13. drsfmd

    drsfmd Member

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    Or a life...
     
  14. blarby

    blarby Member

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    Or no hands, if recent experiences with newbies and progressives are indicative of the continuing trend.
     
  15. eam3clm@att.net

    eam3clm@att.net Member

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    There is numerous videos on youtube. Some of these videos are actually well put together and can help. I really dont understand why you said that it is not the best choice for pistol ammo. Do you mean that it may not be the best choice for you to use for pistol ammo.
     
  16. gamestalker

    gamestalker member

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    I've been using a single stage for al my metallic reloading for mroe than 30 years. But if you are intending to load hundreds at a time, get a progressive press at the bare minimum.

    GS
     
  17. 4895

    4895 Member

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    I think a SS press is the best choice for any centerfire ammunition reloading.

    I have been interested in a LEE turret press lately but can't find one locally to check the quality and get a hands-on feel for it.
     
  18. 918v

    918v Member

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    If you have ask about quality, you won't like it.
     
  19. MachIVshooter

    MachIVshooter Member

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    As others have suggested, watch a couple youtube videos. Reloading equipment is really pretty self-explanatory, IMO. The challenging part is just figuring out some of the minutia that isn't explained in the manuals, like not allowing the primer tray to slide out at all on the hand priming tool, or a primer (especially a small one) will flip sideways and jam up the works.

    This is why I still do it. I see the utility in using progressives, but I have never had a squib or round with a crushed primer or damaged bullet or mangled case mouth end up in my stock because every single round gets inspected in each stage.

    I also find reloading cathartic, so I don't mind spending a few hours over the course of a week to load a few hundred rounds.
     
  20. WYOMan

    WYOMan Member

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    I still use a SS for everything. I'm a very precise, and detail oriented person, plus I find it interesting and relaxing at the same time. Once I have accurate loads for everything, I get bored. For me the quote should have been, " Only hand-loading to find the accuracy potential of a firearm is interesting".
     
  21. 1SOW

    1SOW Member

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    Still trying to become better pistol shooter, I prefer: "Only hand-loading to find ammunition that allows the shooter reach his accuracy potential interesting".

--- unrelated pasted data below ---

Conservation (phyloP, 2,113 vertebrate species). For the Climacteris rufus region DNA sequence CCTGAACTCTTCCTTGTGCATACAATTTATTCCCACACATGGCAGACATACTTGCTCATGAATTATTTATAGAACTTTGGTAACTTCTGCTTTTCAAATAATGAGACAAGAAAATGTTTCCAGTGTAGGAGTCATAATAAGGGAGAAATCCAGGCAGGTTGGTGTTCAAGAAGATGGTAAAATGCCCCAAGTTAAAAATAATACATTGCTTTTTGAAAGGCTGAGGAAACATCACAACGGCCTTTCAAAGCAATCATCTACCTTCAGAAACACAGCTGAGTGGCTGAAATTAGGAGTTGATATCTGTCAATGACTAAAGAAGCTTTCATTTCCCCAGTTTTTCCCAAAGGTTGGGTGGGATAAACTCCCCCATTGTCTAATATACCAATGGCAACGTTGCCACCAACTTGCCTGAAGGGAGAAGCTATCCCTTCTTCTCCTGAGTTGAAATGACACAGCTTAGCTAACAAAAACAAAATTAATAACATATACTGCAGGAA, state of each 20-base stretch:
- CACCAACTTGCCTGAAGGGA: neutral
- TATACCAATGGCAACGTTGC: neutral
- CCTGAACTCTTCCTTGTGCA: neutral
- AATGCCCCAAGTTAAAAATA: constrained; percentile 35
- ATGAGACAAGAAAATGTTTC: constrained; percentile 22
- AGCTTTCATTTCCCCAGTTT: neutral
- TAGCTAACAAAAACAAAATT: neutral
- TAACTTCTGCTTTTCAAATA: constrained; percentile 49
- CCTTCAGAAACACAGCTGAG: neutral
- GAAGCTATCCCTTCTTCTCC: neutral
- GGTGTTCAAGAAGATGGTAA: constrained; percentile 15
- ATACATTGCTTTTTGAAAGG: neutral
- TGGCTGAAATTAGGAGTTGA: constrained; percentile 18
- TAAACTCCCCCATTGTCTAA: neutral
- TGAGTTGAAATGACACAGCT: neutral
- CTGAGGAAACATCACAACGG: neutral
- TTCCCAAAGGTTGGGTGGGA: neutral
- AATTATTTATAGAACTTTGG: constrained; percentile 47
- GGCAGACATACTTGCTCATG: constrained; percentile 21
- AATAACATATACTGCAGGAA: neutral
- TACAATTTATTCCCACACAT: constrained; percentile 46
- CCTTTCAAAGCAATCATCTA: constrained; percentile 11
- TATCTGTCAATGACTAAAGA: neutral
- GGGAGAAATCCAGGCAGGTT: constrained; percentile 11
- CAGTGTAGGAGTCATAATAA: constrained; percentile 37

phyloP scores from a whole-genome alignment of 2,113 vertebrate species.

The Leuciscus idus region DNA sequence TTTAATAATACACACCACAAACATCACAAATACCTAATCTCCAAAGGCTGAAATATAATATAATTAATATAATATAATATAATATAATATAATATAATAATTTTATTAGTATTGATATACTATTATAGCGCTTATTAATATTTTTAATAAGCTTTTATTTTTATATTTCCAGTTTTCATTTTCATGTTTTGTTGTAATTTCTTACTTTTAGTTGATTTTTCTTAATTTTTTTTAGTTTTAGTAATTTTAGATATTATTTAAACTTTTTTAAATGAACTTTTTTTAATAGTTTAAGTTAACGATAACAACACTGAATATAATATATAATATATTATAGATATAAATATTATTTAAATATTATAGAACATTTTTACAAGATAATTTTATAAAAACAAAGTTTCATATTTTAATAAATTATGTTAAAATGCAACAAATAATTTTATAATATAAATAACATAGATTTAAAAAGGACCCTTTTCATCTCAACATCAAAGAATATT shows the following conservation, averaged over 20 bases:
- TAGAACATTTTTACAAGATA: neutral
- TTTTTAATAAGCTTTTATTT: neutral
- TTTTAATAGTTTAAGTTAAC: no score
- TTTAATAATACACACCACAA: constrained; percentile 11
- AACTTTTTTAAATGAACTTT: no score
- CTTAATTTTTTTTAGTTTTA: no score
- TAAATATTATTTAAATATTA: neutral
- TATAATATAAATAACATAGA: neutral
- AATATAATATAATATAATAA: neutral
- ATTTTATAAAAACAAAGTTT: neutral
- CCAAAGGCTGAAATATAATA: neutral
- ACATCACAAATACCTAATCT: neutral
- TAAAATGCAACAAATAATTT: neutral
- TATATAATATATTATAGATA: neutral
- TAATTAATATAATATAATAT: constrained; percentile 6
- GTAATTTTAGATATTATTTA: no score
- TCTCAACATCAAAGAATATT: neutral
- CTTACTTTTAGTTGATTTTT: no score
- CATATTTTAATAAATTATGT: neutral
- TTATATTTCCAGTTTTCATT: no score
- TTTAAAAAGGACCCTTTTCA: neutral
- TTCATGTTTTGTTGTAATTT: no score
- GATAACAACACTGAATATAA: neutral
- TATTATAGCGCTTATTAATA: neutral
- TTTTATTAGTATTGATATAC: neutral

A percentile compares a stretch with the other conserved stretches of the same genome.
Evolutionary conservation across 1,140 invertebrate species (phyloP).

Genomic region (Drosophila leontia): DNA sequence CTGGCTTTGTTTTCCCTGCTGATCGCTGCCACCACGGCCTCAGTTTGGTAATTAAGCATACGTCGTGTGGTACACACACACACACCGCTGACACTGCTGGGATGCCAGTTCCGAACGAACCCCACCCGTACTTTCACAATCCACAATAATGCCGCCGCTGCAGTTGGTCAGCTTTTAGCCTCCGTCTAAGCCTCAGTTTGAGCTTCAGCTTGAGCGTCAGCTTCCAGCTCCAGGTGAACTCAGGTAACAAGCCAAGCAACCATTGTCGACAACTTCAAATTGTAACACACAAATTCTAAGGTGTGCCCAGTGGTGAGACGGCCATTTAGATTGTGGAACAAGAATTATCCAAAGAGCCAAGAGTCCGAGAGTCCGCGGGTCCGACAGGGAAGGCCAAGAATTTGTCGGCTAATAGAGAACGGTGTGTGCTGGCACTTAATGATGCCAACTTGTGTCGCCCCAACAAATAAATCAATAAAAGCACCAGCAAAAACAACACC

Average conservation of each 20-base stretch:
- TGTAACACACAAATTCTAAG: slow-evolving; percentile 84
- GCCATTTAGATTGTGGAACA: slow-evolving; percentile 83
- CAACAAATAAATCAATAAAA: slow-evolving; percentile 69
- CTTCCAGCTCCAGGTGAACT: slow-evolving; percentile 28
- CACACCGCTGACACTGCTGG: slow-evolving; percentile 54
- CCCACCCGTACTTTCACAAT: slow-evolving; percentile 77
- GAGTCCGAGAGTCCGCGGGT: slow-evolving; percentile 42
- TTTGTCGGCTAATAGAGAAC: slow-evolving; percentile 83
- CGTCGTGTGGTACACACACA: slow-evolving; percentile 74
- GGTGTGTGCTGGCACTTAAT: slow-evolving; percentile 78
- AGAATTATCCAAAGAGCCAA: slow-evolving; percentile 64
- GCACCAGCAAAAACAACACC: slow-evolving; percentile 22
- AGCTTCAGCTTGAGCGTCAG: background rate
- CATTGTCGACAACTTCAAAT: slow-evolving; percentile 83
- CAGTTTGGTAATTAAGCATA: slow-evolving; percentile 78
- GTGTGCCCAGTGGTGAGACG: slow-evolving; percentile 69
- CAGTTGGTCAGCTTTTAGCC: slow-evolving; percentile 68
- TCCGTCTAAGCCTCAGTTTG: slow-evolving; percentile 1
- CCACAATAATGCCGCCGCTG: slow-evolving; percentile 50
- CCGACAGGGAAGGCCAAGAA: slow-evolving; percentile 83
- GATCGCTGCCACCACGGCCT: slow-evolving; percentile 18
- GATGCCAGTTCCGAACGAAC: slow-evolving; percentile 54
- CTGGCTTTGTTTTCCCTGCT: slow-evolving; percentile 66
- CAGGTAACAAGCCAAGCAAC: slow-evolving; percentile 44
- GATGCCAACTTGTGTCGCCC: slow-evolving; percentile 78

22. Lost Sheep

    Lost Sheep Member

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    I think you have that backwards. Progressives are definitely NOT for people with attention deficit disorder. If you can't concentrate, that is a recipe for disaster.

    A.D.D. and loading don't mix well without extreme precautions.

    Lost Sheep
     
  23. kingmt

    kingmt Member

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    I got burnt out using a SS & measuring each charge with a beam. I quite loading twice. The last time I started was when the kids found my gear & wanted me to show them. They wanted to keep doing it so I thought there has to be a better way. I did some reading & decided a Pro1000 was right for me & my budget. Well it was more then I could afford but the whole family made sacurfices so we could get it. We also bought a degital scale for $2.50 off eBay. I didn't know that Lee was junk to be able to pass all my problems off on the press. I studied each problem to figure out what was causeing it & learned how to do it correctly. I soon found the powder measure & scale were my bigest improvements but the scale had some short commings. A year later when the battery went dead I had more money & we decided to get the Smart Reloader s/d. I didn't know it was junk ether so it worked/works great.

    I still like the Pro1000 but added a Load Master. I still prefer SS for rifle but using a powder measure. I don't mind using SS for pistol as long as I use the Pro Auto Disk. I will never use the 505 scale except to remind me not to buy another beam.
     
  24. ShadowsEye

    ShadowsEye Member

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    I started reloading about 4 months ago, on a single stage press as the internet wisdom dictates, and I'm fairly glad I did. I've yet to reload any rifle ammo, the big motivation was 38 spl. $24.00 a box was too dang expensive, and I'm able to load 50 highly accurate rounds for about $6. After about 800 rounds I felt like I had a pretty good grasp on the process, and I wanted to carry my savings into 9mm, (not nearly as drastic, but still $6 a box compared to $10). And for this I picked up a Dillion 550b. I now load both 38 and 9 on the Dillion, and I plan on adding .223 and 45acp in the future. I'll still hang on to the RCBS for working up loads and for loading 308 and other rifle rounds.

    If you were to continue using your SS press for pistol ammo as well, I would do things in phases. Size, prime, bell, in one sitting 200 - 400 cases at a time. Then charge a full loading block and seat/crimp bullets. I found if I did a "marathon" session on the SS by the time I was measuring powder I was already fatigued and my concentration wasn't 100%.
     
  25. ranger335v

    ranger335v Member

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    Any single stage press is great for smallish quanities of handgun and highly accurate rifle ammo, and for learning to reload properly/safely with proper attention to detail. Anyone calling a Rock Chucker a "rockcrusher" and ignoring written instructions to lube cases is not properly attentive to detail. IMHO.

    People who weigh individual handgun charges are amusing to me.